When Victorian-era social commentator Thomas Carlyle said, “As others dress to live, he lives to dress well”, he was referring to the dandy: a 19th-century fashion rebel who sported top hats and cravats and skirted the edges of high society. Today, the man who lives to dress well is far less arcane. He shares runways with women and moves with the seasons of Gucci, Tom Ford and Saint Laurent.
By the time Fashion Week wrapped in Sydney in May, Dion Lee had unveiled his first menswear collection, which commanded even more gasps in the audience than his womenswear. Men walking for Strateas. Carlucci had padded down the runway in crimson-velour tracksuits and purple stockings. And unisex reigned supreme at Double Rainbouu and Ten Pieces. In mid-June, the Australian Fashion Chamber and The Woolmark Company sent eight local menswear designers to the prestigious Pitti Uomo showings in Milan.
Never before has such attention been paid to menswear in Australia. As we catch up to the global market – which is heading to reach $615 billion in revenue by 2020 – we are not only witnessing an upward spike in sales figures, but also shifting attitudes towards masculinity and style.
In Australia, sales of menswear rose 3 per cent in 2015, outpacing the 2 per cent growth in sales of womenswear, according to Euromonitor.
“The global fashion conglomerates already started this process of expanding and investing into menswear over a decade ago,” says Robert Ferris, the head buyer at high-end retailer, Harrolds. “But in Australia, men have only recently changed their approach to fashion.” He adds that while the luxury holding giants – such as Kering, Richemont and LVMH – continue to shape global trends, there is more room today for emerging and independent designers to flourish.
Three of which are P.E. Nation, Double Rainbouu and Strateus. Carlucci, which all presented their spring/summer collections at Pitti Uomo.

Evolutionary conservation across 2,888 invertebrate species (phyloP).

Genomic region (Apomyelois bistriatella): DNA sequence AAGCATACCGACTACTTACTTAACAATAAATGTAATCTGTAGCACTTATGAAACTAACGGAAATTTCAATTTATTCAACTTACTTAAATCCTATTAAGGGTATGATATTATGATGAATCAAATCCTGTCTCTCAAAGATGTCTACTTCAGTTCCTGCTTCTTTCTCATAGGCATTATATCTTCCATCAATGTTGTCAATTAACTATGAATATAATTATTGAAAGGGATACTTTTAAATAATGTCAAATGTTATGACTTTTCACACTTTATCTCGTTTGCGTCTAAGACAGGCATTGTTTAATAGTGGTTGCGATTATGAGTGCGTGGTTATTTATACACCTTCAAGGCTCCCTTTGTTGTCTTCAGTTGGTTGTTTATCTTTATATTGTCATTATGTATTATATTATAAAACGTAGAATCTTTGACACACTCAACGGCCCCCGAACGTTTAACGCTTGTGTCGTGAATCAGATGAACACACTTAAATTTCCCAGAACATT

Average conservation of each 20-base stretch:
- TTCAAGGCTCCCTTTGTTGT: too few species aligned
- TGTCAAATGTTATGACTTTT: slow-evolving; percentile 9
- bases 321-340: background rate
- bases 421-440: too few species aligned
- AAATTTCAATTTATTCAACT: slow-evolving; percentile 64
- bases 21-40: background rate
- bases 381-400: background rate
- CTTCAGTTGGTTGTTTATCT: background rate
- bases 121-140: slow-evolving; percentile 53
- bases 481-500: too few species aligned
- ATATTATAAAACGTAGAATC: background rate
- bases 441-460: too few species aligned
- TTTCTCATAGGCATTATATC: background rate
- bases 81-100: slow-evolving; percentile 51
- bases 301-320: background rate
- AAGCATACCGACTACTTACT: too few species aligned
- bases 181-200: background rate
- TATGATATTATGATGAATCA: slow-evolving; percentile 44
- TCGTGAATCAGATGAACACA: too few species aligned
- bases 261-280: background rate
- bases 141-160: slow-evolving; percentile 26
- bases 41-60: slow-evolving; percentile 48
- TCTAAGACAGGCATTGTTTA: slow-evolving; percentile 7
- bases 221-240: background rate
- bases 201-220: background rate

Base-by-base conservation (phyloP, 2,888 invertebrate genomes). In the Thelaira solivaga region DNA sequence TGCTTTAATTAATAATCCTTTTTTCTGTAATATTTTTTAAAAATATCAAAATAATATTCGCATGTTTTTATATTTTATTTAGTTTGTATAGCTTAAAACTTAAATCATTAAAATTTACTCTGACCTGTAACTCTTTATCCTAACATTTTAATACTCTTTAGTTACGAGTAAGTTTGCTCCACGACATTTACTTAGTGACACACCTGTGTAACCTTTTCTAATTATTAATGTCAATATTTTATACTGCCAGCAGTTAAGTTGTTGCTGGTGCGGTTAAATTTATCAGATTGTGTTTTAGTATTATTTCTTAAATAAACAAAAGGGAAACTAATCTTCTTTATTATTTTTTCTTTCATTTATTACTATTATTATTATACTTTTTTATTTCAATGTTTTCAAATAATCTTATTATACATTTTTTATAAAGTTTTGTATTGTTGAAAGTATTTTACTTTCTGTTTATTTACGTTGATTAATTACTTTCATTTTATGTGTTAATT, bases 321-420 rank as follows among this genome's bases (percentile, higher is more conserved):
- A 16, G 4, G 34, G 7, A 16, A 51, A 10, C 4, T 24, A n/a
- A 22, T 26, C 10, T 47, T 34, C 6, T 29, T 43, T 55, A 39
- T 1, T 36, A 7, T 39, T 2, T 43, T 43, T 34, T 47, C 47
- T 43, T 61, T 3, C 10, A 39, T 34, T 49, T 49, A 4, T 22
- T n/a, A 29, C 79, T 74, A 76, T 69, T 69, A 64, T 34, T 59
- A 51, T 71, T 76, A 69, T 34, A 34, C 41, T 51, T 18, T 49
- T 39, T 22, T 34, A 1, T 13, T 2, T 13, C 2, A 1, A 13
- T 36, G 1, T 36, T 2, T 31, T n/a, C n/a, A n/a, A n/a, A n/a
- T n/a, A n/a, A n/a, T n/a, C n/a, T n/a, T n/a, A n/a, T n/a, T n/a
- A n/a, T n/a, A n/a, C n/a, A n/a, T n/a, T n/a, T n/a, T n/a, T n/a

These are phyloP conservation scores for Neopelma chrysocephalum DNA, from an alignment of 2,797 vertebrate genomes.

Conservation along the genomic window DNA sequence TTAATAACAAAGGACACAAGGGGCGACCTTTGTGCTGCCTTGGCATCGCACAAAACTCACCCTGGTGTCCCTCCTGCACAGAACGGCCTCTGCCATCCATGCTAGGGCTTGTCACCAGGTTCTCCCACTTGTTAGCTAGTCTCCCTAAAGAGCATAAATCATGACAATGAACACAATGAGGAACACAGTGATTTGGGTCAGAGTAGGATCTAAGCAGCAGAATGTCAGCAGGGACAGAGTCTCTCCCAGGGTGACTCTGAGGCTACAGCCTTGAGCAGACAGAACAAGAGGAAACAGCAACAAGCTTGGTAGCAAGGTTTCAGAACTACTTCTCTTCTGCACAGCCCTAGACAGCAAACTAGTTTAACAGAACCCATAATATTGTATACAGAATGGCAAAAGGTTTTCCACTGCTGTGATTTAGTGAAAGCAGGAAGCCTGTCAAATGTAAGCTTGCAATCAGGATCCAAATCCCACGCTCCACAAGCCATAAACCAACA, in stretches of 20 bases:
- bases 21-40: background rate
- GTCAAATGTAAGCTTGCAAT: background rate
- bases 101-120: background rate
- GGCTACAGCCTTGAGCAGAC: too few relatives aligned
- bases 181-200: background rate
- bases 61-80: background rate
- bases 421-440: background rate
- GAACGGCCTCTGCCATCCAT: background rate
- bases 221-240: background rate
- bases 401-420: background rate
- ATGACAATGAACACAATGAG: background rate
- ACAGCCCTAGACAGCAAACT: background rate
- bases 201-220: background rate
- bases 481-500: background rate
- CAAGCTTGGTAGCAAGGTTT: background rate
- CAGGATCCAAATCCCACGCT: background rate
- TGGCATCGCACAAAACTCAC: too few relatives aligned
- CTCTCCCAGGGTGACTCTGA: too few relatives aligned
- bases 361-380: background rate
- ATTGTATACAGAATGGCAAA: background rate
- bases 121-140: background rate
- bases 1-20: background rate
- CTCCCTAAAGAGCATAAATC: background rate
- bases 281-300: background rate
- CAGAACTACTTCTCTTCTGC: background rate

As fashion week wrapped, P.E. Nation co-founders Pip Edwards and Claire Tregoning announced the launch of a menswear collection to complement their best-selling activewear range for women. The first collection, which launched in 2016, sold out in just a few hours. “I have been across menswear for a long time, from my days at Ksubi, to my time as design director at General Pants,” says Edwards. “Streetwear has seen a massive comeback – in my eyes, it never left – and now with the revival of heritage street sport, it’s quite a fitting time for P.E. Nation to launch menswear.”
Michael Nolan, one half of the single-category resort-wear label Double Rainbouu, has also cashed in on the menswear movement. The concept is coltish, irreverent and incredibly niche. And it’s designed to be worn by men and women, regardless of print or style. But where unisex lines received a pushback from buyers during Nolan’s days at Ksubi, heavyweight stores such as Opening Ceremony and Barneys snapped up the printed Hawaiian shirts within the first few months of launching. He believes it’s down to having honed an offbeat yet decisive concept that helps buyers to “wedge us easily into the seasonal mix”.
While Double Rainbouu’s unisex shirts draw in more men than women, Mario-Luca Carlucci and Peter Strateas (Strateas. Carlucci) explore androgyny through separate menswear and womenswear collections. “We don’t design collections based around gender,” says Carlucci. “Rather, we base them on a concept.” The garments are not unisex but, just four years since launching, the compelling clash of effete and machismo has earned them a place on the high-end global circuit and a string of prestigious design awards.
The clothes themselves offer a means of expression that is at once daring and indulgent – like Nolan of Double Rainbouu, Carlucci believes this has to do with men starting to make style choices based less on utilitarianism and more on risk and play.
“It was not so long ago that men were quite self-conscious in terms of what they could and could not wear,” says Carlucci. “But I think today, as stereotypes continue to collapse, men are taking greater risks and being more adventurous with how they dress.”
Perhaps we’ve reached a point where guys can finally go to the pub wearing bubble-gum-pink Hawaiian shirts, head-to-toe velour and spandex skins. Perhaps not. But for someone who has built a brand around the idea of taking life a little less seriously, Nolan thinks it would do us all good to burn the rule book and go our own way.
“I think for sure we need to have a little more fun in men's fashion. It's been pretty safe for a long while, and there are just those times when you want to feel good and be a little lighthearted. When you dress for fun, there's a sense of release, and we could all do with a little more of that right now.”